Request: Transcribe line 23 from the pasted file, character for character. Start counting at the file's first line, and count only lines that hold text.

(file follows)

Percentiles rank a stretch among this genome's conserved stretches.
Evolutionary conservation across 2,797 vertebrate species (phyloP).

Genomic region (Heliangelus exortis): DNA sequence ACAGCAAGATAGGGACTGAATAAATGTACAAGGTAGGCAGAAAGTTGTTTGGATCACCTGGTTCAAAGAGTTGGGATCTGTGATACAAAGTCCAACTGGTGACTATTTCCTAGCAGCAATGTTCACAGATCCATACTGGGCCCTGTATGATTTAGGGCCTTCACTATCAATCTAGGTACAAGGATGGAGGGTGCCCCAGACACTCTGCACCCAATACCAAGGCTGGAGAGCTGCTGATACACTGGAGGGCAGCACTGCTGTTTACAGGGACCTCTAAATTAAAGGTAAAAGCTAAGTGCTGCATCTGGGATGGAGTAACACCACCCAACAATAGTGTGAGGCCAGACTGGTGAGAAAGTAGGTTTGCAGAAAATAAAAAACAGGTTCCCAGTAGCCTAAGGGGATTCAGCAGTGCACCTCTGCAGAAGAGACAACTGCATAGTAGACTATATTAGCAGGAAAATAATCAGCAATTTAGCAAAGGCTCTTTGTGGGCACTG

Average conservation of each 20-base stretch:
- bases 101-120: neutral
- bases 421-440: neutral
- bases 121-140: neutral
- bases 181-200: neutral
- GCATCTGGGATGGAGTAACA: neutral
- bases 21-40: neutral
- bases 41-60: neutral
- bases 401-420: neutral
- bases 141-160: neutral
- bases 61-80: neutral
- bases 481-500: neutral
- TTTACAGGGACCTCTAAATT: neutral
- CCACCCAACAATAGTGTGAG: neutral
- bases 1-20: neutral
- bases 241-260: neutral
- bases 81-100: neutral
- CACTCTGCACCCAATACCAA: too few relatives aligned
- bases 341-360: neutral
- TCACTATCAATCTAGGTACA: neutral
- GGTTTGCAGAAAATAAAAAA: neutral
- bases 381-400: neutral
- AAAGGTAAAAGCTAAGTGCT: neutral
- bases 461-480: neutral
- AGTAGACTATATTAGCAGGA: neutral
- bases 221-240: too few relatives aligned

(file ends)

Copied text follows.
- TCACTATCAATCTAGGTACA: neutral